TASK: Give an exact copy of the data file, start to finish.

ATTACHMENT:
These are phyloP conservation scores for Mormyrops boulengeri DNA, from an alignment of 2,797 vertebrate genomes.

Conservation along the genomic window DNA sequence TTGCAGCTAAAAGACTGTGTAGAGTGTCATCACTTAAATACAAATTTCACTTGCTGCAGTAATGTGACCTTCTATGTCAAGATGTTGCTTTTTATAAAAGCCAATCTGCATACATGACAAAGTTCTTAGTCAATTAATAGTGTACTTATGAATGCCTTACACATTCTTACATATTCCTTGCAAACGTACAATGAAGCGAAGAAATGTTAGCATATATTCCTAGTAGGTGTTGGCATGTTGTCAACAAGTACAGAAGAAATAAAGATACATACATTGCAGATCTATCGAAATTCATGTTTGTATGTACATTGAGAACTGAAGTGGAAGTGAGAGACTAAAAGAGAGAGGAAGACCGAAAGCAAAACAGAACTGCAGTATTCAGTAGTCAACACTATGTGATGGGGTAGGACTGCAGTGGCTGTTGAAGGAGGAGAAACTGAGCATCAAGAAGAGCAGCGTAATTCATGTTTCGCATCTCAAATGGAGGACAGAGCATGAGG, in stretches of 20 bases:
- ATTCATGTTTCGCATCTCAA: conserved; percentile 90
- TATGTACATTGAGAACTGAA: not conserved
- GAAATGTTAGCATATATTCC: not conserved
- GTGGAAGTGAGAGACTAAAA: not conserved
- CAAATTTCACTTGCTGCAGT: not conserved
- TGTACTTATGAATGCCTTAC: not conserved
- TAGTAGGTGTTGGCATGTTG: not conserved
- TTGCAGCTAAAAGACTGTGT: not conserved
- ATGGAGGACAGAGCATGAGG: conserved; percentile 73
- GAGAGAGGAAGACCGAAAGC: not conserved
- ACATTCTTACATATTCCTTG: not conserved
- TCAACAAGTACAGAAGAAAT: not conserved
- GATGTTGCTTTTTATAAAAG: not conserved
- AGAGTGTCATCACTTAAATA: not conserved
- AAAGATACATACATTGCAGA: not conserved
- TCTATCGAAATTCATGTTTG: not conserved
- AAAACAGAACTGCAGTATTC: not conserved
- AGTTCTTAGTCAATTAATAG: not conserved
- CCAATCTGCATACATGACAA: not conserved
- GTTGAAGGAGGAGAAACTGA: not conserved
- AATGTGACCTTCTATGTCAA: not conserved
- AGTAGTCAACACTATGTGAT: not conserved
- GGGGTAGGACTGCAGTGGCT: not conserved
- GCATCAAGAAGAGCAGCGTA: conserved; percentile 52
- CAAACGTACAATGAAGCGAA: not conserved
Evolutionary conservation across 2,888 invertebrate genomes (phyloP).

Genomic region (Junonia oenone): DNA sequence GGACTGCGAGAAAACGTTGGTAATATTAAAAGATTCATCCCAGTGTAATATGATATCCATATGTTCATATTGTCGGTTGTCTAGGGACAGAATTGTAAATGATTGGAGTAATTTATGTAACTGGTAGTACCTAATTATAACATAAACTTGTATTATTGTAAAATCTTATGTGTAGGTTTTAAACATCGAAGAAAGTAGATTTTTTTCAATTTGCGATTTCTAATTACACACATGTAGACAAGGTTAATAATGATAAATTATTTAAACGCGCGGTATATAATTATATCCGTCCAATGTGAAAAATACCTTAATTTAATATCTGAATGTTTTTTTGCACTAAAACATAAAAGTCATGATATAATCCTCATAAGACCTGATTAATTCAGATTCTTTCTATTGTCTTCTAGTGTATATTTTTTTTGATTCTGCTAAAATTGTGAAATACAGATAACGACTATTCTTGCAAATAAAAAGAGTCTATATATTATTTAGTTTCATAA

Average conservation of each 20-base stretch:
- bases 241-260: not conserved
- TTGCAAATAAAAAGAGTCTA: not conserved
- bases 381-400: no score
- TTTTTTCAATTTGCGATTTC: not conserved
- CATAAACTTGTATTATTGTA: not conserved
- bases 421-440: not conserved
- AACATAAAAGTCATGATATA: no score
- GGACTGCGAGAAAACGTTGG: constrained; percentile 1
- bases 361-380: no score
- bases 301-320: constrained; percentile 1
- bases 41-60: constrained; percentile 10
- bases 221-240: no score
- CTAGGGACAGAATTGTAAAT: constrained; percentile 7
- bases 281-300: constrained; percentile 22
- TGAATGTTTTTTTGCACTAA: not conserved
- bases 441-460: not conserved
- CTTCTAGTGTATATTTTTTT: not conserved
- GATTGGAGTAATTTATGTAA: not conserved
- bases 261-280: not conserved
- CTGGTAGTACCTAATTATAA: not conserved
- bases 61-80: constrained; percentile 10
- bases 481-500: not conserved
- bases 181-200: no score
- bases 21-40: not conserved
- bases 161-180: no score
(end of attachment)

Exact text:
These are phyloP conservation scores for Mormyrops boulengeri DNA, from an alignment of 2,797 vertebrate genomes.

Conservation along the genomic window DNA sequence TTGCAGCTAAAAGACTGTGTAGAGTGTCATCACTTAAATACAAATTTCACTTGCTGCAGTAATGTGACCTTCTATGTCAAGATGTTGCTTTTTATAAAAGCCAATCTGCATACATGACAAAGTTCTTAGTCAATTAATAGTGTACTTATGAATGCCTTACACATTCTTACATATTCCTTGCAAACGTACAATGAAGCGAAGAAATGTTAGCATATATTCCTAGTAGGTGTTGGCATGTTGTCAACAAGTACAGAAGAAATAAAGATACATACATTGCAGATCTATCGAAATTCATGTTTGTATGTACATTGAGAACTGAAGTGGAAGTGAGAGACTAAAAGAGAGAGGAAGACCGAAAGCAAAACAGAACTGCAGTATTCAGTAGTCAACACTATGTGATGGGGTAGGACTGCAGTGGCTGTTGAAGGAGGAGAAACTGAGCATCAAGAAGAGCAGCGTAATTCATGTTTCGCATCTCAAATGGAGGACAGAGCATGAGG, in stretches of 20 bases:
- ATTCATGTTTCGCATCTCAA: conserved; percentile 90
- TATGTACATTGAGAACTGAA: not conserved
- GAAATGTTAGCATATATTCC: not conserved
- GTGGAAGTGAGAGACTAAAA: not conserved
- CAAATTTCACTTGCTGCAGT: not conserved
- TGTACTTATGAATGCCTTAC: not conserved
- TAGTAGGTGTTGGCATGTTG: not conserved
- TTGCAGCTAAAAGACTGTGT: not conserved
- ATGGAGGACAGAGCATGAGG: conserved; percentile 73
- GAGAGAGGAAGACCGAAAGC: not conserved
- ACATTCTTACATATTCCTTG: not conserved
- TCAACAAGTACAGAAGAAAT: not conserved
- GATGTTGCTTTTTATAAAAG: not conserved
- AGAGTGTCATCACTTAAATA: not conserved
- AAAGATACATACATTGCAGA: not conserved
- TCTATCGAAATTCATGTTTG: not conserved
- AAAACAGAACTGCAGTATTC: not conserved
- AGTTCTTAGTCAATTAATAG: not conserved
- CCAATCTGCATACATGACAA: not conserved
- GTTGAAGGAGGAGAAACTGA: not conserved
- AATGTGACCTTCTATGTCAA: not conserved
- AGTAGTCAACACTATGTGAT: not conserved
- GGGGTAGGACTGCAGTGGCT: not conserved
- GCATCAAGAAGAGCAGCGTA: conserved; percentile 52
- CAAACGTACAATGAAGCGAA: not conserved
Evolutionary conservation across 2,888 invertebrate genomes (phyloP).

Genomic region (Junonia oenone): DNA sequence GGACTGCGAGAAAACGTTGGTAATATTAAAAGATTCATCCCAGTGTAATATGATATCCATATGTTCATATTGTCGGTTGTCTAGGGACAGAATTGTAAATGATTGGAGTAATTTATGTAACTGGTAGTACCTAATTATAACATAAACTTGTATTATTGTAAAATCTTATGTGTAGGTTTTAAACATCGAAGAAAGTAGATTTTTTTCAATTTGCGATTTCTAATTACACACATGTAGACAAGGTTAATAATGATAAATTATTTAAACGCGCGGTATATAATTATATCCGTCCAATGTGAAAAATACCTTAATTTAATATCTGAATGTTTTTTTGCACTAAAACATAAAAGTCATGATATAATCCTCATAAGACCTGATTAATTCAGATTCTTTCTATTGTCTTCTAGTGTATATTTTTTTTGATTCTGCTAAAATTGTGAAATACAGATAACGACTATTCTTGCAAATAAAAAGAGTCTATATATTATTTAGTTTCATAA

Average conservation of each 20-base stretch:
- bases 241-260: not conserved
- TTGCAAATAAAAAGAGTCTA: not conserved
- bases 381-400: no score
- TTTTTTCAATTTGCGATTTC: not conserved
- CATAAACTTGTATTATTGTA: not conserved
- bases 421-440: not conserved
- AACATAAAAGTCATGATATA: no score
- GGACTGCGAGAAAACGTTGG: constrained; percentile 1
- bases 361-380: no score
- bases 301-320: constrained; percentile 1
- bases 41-60: constrained; percentile 10
- bases 221-240: no score
- CTAGGGACAGAATTGTAAAT: constrained; percentile 7
- bases 281-300: constrained; percentile 22
- TGAATGTTTTTTTGCACTAA: not conserved
- bases 441-460: not conserved
- CTTCTAGTGTATATTTTTTT: not conserved
- GATTGGAGTAATTTATGTAA: not conserved
- bases 261-280: not conserved
- CTGGTAGTACCTAATTATAA: not conserved
- bases 61-80: constrained; percentile 10
- bases 481-500: not conserved
- bases 181-200: no score
- bases 21-40: not conserved
- bases 161-180: no score